• Perhaps the greatest engineering obstacles were found in the differences between the unique floor plans, mezzanine levels, and unusual shapes throughout the building—all of which created structural irregularities. Though the plans created a complex problem, Forell/Elsesser collaborated closely with the architect to create a simply configured structural system that would provide seismic stability.
  • Along with the signature, 35 foot diameter drum skylight which rises through an open atrium, the museum also sports 2-story high interior spaces with long span roofs. Even with the structurally irregular floor plans and building shapes, the facility is designed to support extra weight for heavy sculptures.

 

SFJAZZ Center

This 35,000 s.f., 3-story urban, performing arts center will be dedicated to the learning, practice, and presentation of jazz. With a pop-up roof and heavy theatre equipment above a large auditorium, the structure itself may inspire some songs.

Customized Solution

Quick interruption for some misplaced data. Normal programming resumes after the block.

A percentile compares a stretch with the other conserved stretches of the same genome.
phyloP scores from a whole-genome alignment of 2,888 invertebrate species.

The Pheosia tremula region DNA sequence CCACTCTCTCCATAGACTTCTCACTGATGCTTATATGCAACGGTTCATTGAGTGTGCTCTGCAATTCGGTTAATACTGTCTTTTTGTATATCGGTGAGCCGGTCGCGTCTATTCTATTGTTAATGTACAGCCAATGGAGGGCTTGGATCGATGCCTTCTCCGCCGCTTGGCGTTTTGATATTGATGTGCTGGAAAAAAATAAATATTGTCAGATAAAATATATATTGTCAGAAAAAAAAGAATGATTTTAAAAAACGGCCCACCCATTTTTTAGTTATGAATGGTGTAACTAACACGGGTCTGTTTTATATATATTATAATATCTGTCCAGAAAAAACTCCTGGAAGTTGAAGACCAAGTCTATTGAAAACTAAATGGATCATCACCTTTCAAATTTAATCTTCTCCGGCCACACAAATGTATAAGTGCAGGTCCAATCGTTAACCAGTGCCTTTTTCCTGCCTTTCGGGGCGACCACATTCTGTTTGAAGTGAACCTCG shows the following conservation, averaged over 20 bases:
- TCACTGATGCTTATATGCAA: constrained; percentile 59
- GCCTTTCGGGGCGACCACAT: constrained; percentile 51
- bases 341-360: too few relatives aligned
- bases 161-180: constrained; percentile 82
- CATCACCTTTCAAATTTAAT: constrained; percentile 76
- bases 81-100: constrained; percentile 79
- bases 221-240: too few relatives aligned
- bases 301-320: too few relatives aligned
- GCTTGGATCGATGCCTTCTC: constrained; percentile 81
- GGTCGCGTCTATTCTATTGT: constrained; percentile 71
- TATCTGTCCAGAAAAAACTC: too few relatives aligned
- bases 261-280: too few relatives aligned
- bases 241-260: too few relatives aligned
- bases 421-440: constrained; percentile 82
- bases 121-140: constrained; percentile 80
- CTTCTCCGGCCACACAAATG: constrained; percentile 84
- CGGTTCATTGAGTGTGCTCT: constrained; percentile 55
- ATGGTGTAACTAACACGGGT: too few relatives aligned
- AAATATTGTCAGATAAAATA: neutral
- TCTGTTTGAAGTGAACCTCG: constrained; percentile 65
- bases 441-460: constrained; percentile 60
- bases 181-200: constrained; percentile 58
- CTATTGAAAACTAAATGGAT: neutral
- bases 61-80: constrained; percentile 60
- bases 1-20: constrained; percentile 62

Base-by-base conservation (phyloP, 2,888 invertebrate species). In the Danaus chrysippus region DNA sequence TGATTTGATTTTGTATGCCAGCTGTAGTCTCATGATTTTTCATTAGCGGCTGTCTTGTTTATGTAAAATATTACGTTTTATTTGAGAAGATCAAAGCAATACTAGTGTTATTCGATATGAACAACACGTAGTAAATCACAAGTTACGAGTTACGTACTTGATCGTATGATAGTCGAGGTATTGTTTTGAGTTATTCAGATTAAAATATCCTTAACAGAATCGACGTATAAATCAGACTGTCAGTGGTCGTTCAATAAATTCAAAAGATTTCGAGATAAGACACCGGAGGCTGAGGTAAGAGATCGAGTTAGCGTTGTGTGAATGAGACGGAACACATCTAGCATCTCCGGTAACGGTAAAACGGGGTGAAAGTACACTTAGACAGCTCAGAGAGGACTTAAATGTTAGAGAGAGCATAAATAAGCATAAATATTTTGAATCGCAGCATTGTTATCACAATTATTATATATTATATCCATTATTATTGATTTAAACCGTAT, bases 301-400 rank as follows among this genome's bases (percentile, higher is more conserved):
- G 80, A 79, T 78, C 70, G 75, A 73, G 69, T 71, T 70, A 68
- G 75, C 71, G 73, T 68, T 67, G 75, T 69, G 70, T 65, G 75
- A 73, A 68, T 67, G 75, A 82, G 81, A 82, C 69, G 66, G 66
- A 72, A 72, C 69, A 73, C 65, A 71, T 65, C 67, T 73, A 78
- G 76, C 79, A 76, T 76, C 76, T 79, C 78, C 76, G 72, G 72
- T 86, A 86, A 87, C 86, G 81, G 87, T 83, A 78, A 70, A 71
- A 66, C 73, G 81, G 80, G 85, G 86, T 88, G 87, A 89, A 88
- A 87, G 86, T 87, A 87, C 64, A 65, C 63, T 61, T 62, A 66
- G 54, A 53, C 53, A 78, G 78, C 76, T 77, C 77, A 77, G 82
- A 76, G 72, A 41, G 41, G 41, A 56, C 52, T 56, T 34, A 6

• With a 700-seat auditorium, in addition to a lobby, cafe, 80-seat multi-purpose ensemble space, practice rooms, a music lab, and office spaces, this performing arts center provides all of the accommodations of a sprawling cultural facility in a small, urban package. This was achieved by carefully stacking the theatre equipment above the theatre space and moving the ventilation systems below theater-goers’ seats. This required careful engineering to seismically strengthen the roof as well as extensive excavation to allow for the ventilation plenum underground.
  • Any performing arts center requires extensive wiring and other utilities that the structural engineering must allow for, but for a center of this nature on a site this size, it becomes a particular challenge. The project team worked in close collaboration with the architect, sub-consultants, and construction contractors to allow for the wall and floor openings that were architecturally necessary while also maintaining the necessary programmed space —both in terms of seismic strength and functionality.
  • Forell/Elsesser worked closely with all project team consultants to maintain the fast-paced schedule while helping with the project’s goal of LEED Gold Certification.